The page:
no need to worry about changing the strings the method gets. All Java strings are immutable so there is no way to change them. You can of course create new strings, which is what substring() does.

Do you have to do this recursively, without loops or is that just an idea? IMHO it's a natural for loops, and a poor fit for recursion.

Do you have to do this recursively, without loops or is that just an idea?

i need to do it recursively without loops.
i also tried this...but i get outOfBounds error

``````public static boolean compare(String s,String t)
{
if (s.equals(t))
return true;
if (t.length()<s.length())
return false;
if (stringChar(s, t, 0, 0)==true)
return true;
return false;
}

private static boolean stringChar(String s, String t, int i, int j)
{

if (i==s.length())
return true;
if (s.charAt(i)==t.charAt(j)){
return stringChar (s, t, i+1, j+1);
}
else if (s.charAt(i)!=t.charAt(j))
return stringChar(s, t, i, j+1);
else
return false;
}``````

making it to go through every character of str1 and compare it to str2, if equal then continue to the next char, if not equal then raise the str2's "char index" counter which is "j" and compare it , if not then (recursively) repeat the check, if it reaches the end of str2 without finding the equal char then return false.
but what if there's an additional character in str2 that is not included in str1.....that should return false too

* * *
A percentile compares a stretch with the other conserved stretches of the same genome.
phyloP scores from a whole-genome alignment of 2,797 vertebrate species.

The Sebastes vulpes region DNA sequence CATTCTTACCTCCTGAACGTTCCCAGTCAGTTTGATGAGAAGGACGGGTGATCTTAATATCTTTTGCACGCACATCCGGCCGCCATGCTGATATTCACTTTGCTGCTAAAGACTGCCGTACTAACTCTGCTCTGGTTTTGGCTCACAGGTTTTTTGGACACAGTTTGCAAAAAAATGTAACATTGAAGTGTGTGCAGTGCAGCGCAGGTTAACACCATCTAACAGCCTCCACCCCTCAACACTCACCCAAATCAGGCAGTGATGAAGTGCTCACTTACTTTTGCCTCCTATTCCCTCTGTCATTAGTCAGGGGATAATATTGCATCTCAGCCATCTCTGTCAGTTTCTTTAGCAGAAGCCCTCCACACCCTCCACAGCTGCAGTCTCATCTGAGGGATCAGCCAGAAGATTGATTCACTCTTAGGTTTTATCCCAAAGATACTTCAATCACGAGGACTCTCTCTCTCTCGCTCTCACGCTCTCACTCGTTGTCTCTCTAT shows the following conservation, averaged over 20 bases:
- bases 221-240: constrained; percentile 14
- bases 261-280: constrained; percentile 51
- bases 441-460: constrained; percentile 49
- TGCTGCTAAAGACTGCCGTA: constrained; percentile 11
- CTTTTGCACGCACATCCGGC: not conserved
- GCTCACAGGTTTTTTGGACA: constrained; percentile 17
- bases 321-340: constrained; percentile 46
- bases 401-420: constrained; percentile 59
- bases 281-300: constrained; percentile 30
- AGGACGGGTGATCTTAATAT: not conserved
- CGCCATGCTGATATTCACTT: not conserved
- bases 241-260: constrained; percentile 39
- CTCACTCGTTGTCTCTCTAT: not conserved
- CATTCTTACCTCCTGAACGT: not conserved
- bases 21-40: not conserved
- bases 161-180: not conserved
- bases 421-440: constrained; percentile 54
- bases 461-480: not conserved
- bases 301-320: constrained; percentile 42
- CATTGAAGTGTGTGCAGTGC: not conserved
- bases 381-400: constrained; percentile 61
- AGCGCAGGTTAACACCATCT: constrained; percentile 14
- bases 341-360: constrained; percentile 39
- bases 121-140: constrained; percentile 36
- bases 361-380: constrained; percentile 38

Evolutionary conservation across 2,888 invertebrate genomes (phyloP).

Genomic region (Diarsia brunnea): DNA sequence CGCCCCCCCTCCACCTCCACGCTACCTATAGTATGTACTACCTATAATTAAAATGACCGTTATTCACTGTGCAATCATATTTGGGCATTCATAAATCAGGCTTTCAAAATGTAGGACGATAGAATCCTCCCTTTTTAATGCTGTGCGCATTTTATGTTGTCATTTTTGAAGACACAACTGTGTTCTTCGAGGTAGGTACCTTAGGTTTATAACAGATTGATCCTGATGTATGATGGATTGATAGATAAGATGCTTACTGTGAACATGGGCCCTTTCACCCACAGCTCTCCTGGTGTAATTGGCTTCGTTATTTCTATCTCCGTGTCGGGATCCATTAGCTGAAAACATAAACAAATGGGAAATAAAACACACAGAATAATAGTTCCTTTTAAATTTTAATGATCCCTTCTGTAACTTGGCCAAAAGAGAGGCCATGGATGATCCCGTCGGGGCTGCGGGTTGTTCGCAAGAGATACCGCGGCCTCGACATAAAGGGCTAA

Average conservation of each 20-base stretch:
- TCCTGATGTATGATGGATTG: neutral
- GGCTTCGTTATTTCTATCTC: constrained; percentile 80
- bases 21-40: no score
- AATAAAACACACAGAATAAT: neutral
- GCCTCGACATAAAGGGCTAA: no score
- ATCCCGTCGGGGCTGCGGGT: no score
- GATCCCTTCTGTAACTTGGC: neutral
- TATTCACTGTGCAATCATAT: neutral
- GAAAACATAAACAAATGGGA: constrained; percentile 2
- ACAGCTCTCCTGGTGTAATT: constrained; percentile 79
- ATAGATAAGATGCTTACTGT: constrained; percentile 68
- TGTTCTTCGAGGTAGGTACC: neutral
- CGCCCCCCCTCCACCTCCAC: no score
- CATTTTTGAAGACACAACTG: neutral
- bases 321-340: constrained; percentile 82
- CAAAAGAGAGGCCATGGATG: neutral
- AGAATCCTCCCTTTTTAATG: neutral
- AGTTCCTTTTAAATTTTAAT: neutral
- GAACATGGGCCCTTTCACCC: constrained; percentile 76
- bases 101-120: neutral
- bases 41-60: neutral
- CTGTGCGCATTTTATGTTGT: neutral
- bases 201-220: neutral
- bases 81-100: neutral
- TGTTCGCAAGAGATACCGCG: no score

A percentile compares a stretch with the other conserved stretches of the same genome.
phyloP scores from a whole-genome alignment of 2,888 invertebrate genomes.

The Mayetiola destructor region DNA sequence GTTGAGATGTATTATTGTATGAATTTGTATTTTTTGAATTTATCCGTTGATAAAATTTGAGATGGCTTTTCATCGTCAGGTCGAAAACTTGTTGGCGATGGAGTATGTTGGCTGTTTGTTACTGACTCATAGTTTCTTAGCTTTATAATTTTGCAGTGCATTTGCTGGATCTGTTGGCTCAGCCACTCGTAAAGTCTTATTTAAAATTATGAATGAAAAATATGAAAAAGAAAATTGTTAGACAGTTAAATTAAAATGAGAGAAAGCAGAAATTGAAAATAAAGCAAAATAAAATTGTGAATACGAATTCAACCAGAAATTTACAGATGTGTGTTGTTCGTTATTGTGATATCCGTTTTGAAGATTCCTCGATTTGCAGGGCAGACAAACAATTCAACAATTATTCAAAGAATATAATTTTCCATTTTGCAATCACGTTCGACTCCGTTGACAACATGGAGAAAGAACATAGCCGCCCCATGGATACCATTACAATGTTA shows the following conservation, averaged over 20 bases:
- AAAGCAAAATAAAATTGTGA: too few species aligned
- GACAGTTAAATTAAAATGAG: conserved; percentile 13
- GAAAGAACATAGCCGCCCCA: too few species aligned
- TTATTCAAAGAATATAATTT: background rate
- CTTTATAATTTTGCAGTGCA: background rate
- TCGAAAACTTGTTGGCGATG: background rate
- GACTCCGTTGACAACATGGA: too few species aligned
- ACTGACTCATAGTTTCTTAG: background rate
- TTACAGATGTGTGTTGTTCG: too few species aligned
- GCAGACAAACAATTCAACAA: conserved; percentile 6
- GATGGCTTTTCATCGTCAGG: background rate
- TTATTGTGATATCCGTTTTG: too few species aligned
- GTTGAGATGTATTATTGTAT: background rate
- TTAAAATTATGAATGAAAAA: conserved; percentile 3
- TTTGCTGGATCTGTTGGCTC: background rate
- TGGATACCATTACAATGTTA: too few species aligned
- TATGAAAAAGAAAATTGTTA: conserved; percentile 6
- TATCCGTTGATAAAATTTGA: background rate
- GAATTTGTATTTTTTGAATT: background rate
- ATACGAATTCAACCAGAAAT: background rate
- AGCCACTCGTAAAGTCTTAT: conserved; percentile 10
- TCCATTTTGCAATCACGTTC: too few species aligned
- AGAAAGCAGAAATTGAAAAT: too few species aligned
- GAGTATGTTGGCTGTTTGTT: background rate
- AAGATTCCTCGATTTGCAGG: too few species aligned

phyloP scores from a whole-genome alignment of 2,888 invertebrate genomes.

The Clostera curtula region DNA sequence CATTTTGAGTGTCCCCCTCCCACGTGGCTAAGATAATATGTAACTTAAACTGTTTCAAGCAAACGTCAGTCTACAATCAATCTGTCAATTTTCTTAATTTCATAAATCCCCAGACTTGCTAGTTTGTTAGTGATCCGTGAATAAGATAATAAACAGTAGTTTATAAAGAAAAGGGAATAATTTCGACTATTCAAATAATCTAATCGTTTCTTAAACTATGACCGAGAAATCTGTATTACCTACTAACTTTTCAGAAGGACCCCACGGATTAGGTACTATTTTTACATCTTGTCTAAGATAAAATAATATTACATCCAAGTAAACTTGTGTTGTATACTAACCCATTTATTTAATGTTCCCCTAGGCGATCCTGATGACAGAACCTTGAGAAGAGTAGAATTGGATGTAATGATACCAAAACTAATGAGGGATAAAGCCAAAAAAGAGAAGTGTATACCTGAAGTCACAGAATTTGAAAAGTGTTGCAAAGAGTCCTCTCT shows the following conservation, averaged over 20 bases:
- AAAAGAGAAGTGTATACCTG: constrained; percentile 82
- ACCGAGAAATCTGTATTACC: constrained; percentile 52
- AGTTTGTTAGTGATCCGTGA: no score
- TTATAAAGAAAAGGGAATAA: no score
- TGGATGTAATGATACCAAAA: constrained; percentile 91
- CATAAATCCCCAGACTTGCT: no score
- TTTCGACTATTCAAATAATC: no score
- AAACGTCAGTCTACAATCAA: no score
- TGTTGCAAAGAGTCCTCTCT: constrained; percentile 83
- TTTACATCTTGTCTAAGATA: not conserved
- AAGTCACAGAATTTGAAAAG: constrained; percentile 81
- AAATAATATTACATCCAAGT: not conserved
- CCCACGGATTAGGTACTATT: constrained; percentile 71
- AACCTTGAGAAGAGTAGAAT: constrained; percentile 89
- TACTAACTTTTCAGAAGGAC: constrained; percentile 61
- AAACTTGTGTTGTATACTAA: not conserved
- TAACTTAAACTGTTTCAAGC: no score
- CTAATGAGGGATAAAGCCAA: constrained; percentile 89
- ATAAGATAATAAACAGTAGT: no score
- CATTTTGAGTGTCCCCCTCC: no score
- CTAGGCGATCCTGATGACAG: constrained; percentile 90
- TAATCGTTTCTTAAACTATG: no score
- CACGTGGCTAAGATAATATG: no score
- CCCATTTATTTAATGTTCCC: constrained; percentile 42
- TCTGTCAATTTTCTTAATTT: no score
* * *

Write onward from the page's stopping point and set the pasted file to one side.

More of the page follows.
im sorry im quite a newbie in programming trying to learn it... thanks for your paitence !

That's what I thought at first, but consider the sample data
str1=abbcd and str2=abbcccd
when processing the first b in str1 you will consume all the b's in str2, then move on to the second b in str1 and find no match...

but i get outOfBounds error

When you get an exception ALWAYS post th ecomplete message and the line where it was thrown. Knowing the exact line, and the index value, will make it easy to see what the problem is.

and a tiny point, but it always bugs me to see it...
`if (stringChar(s, t, 0, 0)==true)`
`stringChar(s, t, 0, 0)` returns true or false.
`true == true` is `true`
`false == true` is `false`
ie adding `== true` to a boolean does exactly nothing execpt clutter/confuse the code.

so i've reached this...

``````public static boolean isTrans(String s,String t)
{
if (s.equals(t))
return true;
if (t.length()<s.length())
return false;
return stringChar(s, t, 0);

}

private static boolean stringChar(String s, String t, int i)
{

if (i==t.length())
return true;
if (s.charAt(i)==t.charAt(i)){
return stringChar (s, t, i+1);
}
else if (s.charAt(i)!=t.charAt(i))
return stringChar(s, t.substring(1), i);
else
return false;
}``````

for str1= abbcd and str2=abbcccdd
i get this error...
java.lang.StringIndexOutOfBoundsException:
String index out of range: 5 (in java.lang.String)

This is a really interesting challenge! To cope with repeated consecutive chars I think you have to break each string up into blocks of repeated (1 or more) chars and compare those (the block from str2 must be the same char and as long or longer than the block from str1).